Does anyone else know anything about this mysteriously abrupt end of the Bracken statement at the end of the murder file? Is soem of teh file missing? Is this a question to raise with the VPRO?

  18. Sharon Hollingsworth says: Reply

    Maybe Dee/David is correct in saying that McIntyre never said it and that is why it cannot be found in the archives? This might be completely out of left field, but I was looking for something unrelated to this inquiry in the Mcmenomy book and I just happened to notice that generally when something is a direct quote coming from a person it is either in quotation marks or the text is italicized. I then looked again at the “corner” statement, and it has neither quotation marks nor is it italicized. Maybe this means absolutely nothing and is just a red herring, but it just stood out to me. Perhaps Bill or Stuart or someone can find the source of the original quote and settle this once and for all. I surely don’t want to delve too deep and get all caught up in it as SBC is not my area of expertise and I have other fish to fry.

    1. Hi Sharon, do you have the first edition 1984 Illustrated History where that talk about the McMenomy reference to the camera being at the tent site seems to have come from? That was what Bill quoted from on his website, and I put the link to that page in my post of 27 August at 7:18pm above. Maybe there is some more detail in his references there.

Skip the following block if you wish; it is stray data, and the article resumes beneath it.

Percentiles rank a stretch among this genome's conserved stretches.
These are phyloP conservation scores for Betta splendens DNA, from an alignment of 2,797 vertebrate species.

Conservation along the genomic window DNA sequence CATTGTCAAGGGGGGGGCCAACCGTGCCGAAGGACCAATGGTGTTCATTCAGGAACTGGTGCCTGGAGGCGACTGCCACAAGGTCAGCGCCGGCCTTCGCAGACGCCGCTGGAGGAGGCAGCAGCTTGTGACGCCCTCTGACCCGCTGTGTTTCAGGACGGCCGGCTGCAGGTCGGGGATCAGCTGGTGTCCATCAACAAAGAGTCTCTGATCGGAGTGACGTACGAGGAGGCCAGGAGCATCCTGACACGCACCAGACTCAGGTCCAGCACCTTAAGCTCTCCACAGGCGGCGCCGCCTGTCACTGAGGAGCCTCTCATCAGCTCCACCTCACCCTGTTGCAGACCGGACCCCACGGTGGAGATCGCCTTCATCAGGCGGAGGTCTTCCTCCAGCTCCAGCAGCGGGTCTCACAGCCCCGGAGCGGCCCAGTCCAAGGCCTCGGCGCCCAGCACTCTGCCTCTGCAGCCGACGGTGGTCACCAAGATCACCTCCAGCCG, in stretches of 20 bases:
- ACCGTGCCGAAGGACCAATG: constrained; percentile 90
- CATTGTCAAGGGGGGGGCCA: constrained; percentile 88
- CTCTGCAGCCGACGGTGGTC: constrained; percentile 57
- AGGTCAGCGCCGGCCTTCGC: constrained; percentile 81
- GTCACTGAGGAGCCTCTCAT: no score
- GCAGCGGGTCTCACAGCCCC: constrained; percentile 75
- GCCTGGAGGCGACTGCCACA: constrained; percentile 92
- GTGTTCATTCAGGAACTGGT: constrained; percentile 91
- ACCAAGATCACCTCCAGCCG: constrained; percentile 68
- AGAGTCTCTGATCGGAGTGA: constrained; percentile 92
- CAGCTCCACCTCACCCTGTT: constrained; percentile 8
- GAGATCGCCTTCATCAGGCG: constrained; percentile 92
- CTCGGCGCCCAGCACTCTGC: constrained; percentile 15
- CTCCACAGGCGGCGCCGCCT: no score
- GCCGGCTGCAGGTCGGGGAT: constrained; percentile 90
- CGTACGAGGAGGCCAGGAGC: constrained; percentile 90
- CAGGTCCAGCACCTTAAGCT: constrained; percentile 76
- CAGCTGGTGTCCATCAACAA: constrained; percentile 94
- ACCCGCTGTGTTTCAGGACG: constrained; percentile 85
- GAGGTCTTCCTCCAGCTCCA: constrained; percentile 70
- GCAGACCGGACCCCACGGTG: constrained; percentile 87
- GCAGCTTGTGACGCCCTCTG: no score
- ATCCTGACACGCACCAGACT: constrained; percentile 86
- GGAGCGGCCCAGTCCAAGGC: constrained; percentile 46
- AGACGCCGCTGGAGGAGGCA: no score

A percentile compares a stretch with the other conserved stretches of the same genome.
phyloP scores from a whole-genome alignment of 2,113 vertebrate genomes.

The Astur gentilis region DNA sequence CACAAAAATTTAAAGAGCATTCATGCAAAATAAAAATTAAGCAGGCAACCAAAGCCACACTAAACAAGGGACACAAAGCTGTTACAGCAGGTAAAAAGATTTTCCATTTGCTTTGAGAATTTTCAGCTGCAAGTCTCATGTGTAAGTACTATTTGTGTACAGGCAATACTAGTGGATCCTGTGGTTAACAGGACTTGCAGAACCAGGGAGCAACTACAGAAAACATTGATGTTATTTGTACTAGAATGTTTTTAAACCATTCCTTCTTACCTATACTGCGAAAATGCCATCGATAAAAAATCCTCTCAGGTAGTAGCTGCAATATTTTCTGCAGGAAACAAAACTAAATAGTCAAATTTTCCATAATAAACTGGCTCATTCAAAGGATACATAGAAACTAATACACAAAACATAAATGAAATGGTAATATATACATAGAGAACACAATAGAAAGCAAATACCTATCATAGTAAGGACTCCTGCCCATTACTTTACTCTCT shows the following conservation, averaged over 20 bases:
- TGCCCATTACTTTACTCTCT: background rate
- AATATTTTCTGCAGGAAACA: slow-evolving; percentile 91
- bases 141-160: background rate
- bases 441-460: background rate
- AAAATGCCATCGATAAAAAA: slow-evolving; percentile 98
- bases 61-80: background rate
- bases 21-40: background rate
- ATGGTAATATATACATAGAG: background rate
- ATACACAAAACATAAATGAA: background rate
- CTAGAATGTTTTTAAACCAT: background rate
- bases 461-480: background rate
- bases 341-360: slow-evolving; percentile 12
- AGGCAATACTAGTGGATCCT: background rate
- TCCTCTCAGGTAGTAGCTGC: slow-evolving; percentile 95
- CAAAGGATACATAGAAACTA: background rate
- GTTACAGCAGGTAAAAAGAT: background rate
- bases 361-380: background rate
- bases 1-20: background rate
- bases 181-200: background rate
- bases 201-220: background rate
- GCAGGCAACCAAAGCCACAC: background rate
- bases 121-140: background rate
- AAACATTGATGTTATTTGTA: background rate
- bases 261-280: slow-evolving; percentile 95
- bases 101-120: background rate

I have the second (revised) 2001 edition, Authentic Illustrated History. McMenomy says p.90 that “the plate is taken from where the police pitched their tent next to a ruined shingle hut (only the burned posts remain).” All his notes on p.278 say about it is a reference to Australian Sketcher Nov 1878 for his quotes by the photographer, and that Burmans photo was produced at Kelly’s trial and its accuracy confirmed by McIntyre. But the bit about the quote re the location of the camera being taken from correspondence accompanying McIntyre’s statement in the police files is missing from McMenomy’s 2001 notes. Why?

      Does the 1984 first edition have any more info? Is this just a long garden path? Anyway it’s good to have a refresh into the VPRO PDFs!

  19. Sharon Hollingsworth says: Reply

    Stuart, yes, I have the 1984 hardback first edition. I have taken a photo of the pertinent bits from it and have sent them to your email as I know you like to have eyes on the exact text when sourcing.

    1. Hi Sharon, there’s nothing in my email yet and it’s not in the junk mail either. If you could please try again; or if they are JPGs they would upload to the blog so everyone can see the reference?

  20. Sharon Hollingsworth says: Reply

    Oh, sorry, thought I had hit send but see it was still in my drafts. Just sent over.

    1. Thanks Sharon! I’ve put them in a PDF and attached it so anyone else can read it. Unfortunately it doesn’t add more to what has already been quoted earlier in this blog, but it is good to see a picture of what McMenomy wrote in his 1984 edition as there could potentially have been more there.

      1. Should anything be made of McMenomy writing that the diagram was THOUGHT to be drawn by McIntyre? That phrasing seems to suggest there was some doubt in his mind…if there wasnt he would have written that it WAS drawn by McIntyre….oh dear…

        He states also that his source for the claim that the photos were taken from the bottom left corner was ‘Police department correspondence op.cit. accompanying McIntyres sworn statement’

        So did he previously QUOTE from that Police east correspondence or just cite it previously?

        (I am away so have no access to my McMenomy ATM)

        1. Hi David, I don’t think it makes any difference that McMenomy may only have “thought” the drawing was by McIntyre given that we now know it was, as he seems to have proceeded by treating it as thought it was.